There's nothing like a challenge. Making a film in which the central
character speaks not a word of dialogue qualifies as one. It is also an
effective device to hold your attention -- just to see if an utterance
finally emerges from the silence. Well, I'm not going to give anything away,
but I can tell you that this film, by Korean writer-director Ki-duk Kim
("Spring, Summer, Fall, Winter... and Spring") more or less meets the
challenge. But the appeal of it hangs by a thread.
Tae-suk (Hyun-kyoon Lee), a nice looking young man, has a beautiful, fairly
new motorcycle but no place of his own to live. He does, however, have a
lock pick, and a rather freaky method to find shelter each night. His job
(not necessarily a legitimate one) is to tape restaurant advertisements to
the front doors of houses and apartments on a street of his choosing.
Returning the next day, the doors that still have the promo sheets attached
are, likely as not, empty.
Putting his lock picking skill to work, he enters his chosen house and plays
the phone machine. If the outgoing message refers to the owners being on
vacation or away on business, he takes possession of the place for the night.
It's not just idle squatting. To satisfy his own sense of morality, he fixes
everything in sight, does laundry by hand, and, generally, leaves the place
better than he found it. He also photographs himself against pictures or
furnishings for his digital scrapbook.
One day, the genial freeloader enters a home that meets all the specs. He
occupies it in the usual way, checking it out, taking a bath. Only it is
occupied, and the woman of the house, Sun-hwa (Seung-yeon Lee), attractive,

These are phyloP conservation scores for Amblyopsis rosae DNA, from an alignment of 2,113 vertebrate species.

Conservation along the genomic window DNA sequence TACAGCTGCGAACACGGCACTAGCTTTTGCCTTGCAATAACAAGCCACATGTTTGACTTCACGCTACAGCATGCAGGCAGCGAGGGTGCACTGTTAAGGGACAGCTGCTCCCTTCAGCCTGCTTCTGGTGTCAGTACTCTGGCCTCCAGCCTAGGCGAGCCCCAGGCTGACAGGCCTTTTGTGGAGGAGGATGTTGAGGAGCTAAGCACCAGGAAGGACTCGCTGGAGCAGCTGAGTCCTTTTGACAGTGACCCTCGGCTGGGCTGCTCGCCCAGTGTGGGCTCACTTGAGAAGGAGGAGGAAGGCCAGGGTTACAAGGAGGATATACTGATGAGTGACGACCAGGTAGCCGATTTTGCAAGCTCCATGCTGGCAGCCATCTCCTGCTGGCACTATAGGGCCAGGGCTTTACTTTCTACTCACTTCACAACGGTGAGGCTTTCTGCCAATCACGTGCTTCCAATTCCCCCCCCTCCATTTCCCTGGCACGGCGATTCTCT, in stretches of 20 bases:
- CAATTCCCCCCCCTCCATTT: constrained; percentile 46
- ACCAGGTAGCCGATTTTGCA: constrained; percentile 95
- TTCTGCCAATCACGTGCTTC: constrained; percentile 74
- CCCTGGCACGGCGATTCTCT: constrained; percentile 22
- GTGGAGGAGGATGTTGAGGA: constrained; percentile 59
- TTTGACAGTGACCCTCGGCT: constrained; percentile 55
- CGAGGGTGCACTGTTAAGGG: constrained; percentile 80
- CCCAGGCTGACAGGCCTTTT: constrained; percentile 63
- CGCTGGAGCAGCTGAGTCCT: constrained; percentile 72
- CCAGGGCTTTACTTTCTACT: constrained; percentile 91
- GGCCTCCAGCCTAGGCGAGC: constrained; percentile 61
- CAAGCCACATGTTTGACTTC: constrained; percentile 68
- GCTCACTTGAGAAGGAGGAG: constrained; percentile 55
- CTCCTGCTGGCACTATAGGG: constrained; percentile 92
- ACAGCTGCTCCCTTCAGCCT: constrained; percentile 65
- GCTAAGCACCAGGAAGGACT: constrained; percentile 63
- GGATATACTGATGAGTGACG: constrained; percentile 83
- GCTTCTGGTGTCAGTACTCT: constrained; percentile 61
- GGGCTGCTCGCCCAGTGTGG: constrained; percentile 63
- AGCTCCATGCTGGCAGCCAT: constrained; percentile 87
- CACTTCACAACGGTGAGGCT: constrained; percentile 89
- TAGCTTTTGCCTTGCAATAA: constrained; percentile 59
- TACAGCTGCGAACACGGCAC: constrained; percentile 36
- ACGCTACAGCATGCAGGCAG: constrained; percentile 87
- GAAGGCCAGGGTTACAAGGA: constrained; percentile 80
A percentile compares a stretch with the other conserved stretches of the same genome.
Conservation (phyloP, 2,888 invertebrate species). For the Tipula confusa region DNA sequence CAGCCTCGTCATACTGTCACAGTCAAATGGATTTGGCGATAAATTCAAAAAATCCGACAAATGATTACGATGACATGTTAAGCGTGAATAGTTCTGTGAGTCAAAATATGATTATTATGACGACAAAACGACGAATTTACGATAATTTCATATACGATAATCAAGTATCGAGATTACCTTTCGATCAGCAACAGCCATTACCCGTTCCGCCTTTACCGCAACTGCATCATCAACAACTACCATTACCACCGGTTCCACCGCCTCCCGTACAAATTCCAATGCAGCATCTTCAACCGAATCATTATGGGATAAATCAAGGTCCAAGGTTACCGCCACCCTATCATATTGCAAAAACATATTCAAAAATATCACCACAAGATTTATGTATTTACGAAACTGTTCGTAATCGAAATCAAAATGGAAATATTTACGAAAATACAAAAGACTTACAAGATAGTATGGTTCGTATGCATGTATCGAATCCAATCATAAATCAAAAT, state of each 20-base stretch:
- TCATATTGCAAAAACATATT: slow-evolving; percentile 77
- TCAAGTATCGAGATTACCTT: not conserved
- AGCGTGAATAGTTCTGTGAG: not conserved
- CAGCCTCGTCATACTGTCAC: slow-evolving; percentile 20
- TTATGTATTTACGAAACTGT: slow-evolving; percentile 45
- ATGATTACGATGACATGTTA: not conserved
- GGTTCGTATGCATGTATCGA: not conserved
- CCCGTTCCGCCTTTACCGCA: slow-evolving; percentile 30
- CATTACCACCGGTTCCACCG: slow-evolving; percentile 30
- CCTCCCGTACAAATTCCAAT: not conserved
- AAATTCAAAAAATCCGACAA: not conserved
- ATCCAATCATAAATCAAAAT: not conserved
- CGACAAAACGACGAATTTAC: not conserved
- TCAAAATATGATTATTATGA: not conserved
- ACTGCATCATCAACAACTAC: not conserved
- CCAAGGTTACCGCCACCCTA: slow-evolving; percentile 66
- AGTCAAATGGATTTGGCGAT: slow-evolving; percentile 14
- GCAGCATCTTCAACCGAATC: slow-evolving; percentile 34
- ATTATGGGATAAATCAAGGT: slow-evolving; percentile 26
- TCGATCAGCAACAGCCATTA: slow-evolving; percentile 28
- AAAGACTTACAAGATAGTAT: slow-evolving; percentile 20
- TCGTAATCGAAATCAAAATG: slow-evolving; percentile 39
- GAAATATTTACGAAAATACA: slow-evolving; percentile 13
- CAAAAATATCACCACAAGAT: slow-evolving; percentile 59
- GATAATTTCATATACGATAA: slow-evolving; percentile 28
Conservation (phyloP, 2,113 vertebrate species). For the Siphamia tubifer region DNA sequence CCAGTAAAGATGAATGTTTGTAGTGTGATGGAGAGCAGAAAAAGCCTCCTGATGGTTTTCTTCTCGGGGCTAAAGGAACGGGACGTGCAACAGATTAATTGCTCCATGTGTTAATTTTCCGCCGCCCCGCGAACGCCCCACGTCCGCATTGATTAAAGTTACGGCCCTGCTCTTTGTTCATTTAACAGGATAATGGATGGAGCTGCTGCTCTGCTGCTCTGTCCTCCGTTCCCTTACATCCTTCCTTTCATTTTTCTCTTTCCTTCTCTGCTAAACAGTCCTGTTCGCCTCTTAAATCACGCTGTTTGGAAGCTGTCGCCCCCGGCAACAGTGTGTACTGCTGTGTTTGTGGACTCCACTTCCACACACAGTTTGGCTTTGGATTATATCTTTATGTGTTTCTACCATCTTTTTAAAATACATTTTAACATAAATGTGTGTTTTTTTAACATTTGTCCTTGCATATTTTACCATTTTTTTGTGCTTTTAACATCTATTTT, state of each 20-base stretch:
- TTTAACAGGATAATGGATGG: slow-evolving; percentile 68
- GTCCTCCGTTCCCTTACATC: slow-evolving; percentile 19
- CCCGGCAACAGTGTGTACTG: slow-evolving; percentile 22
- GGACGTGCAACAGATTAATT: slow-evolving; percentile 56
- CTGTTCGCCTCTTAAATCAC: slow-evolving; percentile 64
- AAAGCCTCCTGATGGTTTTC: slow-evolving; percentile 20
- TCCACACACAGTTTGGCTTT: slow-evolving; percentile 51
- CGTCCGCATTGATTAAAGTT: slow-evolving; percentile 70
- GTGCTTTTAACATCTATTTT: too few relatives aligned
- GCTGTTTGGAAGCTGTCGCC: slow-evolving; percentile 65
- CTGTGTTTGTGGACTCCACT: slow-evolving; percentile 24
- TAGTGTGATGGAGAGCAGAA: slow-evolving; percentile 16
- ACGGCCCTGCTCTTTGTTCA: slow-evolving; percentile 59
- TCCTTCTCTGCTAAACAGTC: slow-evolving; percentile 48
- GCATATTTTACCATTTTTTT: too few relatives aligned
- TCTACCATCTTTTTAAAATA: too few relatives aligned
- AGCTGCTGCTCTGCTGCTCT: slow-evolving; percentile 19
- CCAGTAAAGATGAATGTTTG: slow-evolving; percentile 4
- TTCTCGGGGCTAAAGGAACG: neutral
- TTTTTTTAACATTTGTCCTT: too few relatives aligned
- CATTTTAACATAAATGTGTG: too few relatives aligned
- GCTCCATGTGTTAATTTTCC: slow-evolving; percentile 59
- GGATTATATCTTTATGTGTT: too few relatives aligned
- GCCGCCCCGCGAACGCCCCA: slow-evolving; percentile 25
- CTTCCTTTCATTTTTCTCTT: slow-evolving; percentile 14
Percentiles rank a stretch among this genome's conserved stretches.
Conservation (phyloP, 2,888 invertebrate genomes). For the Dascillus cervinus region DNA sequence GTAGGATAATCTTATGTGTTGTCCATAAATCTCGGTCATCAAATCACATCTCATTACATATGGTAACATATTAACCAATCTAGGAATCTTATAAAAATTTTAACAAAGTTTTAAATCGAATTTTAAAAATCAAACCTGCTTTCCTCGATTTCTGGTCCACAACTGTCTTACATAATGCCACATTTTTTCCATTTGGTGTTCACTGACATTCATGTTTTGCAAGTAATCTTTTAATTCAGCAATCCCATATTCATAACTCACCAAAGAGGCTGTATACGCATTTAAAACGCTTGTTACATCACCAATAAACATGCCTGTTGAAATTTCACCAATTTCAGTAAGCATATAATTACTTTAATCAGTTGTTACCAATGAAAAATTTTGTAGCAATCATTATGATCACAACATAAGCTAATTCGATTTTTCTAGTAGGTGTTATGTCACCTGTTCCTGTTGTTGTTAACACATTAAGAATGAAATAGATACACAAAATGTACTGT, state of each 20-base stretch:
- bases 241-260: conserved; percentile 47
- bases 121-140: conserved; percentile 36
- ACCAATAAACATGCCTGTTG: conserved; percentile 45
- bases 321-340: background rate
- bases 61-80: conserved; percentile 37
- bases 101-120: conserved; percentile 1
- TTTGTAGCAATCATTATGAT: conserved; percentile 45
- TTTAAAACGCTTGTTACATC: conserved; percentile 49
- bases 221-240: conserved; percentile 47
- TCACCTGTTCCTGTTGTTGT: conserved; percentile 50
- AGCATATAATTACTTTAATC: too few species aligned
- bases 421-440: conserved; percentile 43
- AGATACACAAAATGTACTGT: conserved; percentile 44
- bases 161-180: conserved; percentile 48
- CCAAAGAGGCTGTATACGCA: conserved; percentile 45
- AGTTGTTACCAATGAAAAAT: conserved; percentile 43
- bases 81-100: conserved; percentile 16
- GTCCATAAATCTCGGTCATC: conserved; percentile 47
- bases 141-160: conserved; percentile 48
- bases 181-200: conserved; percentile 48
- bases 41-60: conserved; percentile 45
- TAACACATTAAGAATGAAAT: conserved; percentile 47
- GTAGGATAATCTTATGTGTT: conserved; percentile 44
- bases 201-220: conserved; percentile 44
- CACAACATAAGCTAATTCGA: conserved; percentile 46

bearing facial bruises, watches him in fascination before making her presence
Belligerent phone calls from her husband leaves little doubt that she's a
battered wife, but that's about to change. Tae-suk, once realizing that the
lady is not kicking him out, goes about his strange ways, with Sun-hwa
observing from a distance in a state of awe.
Hubby Min-Kyu (Hyuk-ho Kwon) comes home with his usual nasty disposition but
without noticing the strange man using his golf game out on the patio lawn.
When he starts manhandling his wife, his own 3-iron is going to teach him a
thing or two about abuse. Once Tae-suk dents the old man's head like a cheap
golf ball, Tae-suk and Sun-hwa make tracks out of there and soon occupy
another empty home. She's a total partner in the routine. Romance buds.
Hubby, however, is not a bully that will take a beating lying down. He hires
some villains to find the lovers and apply some punishment. In this part of
the tale, things take on an even stranger edge with a more extreme thread of
surreality twisted in. Finally, the redemptive power of love is contrived to
make us consider all the golf balls in the air, including the contrast
between unthreatening geniality and base cruelty.
As for whether the mute does eventually talk, let's say he's extremely
resistive. And, the silent device isn't likely to start a trend.
~~ The Filmiliar Cineaste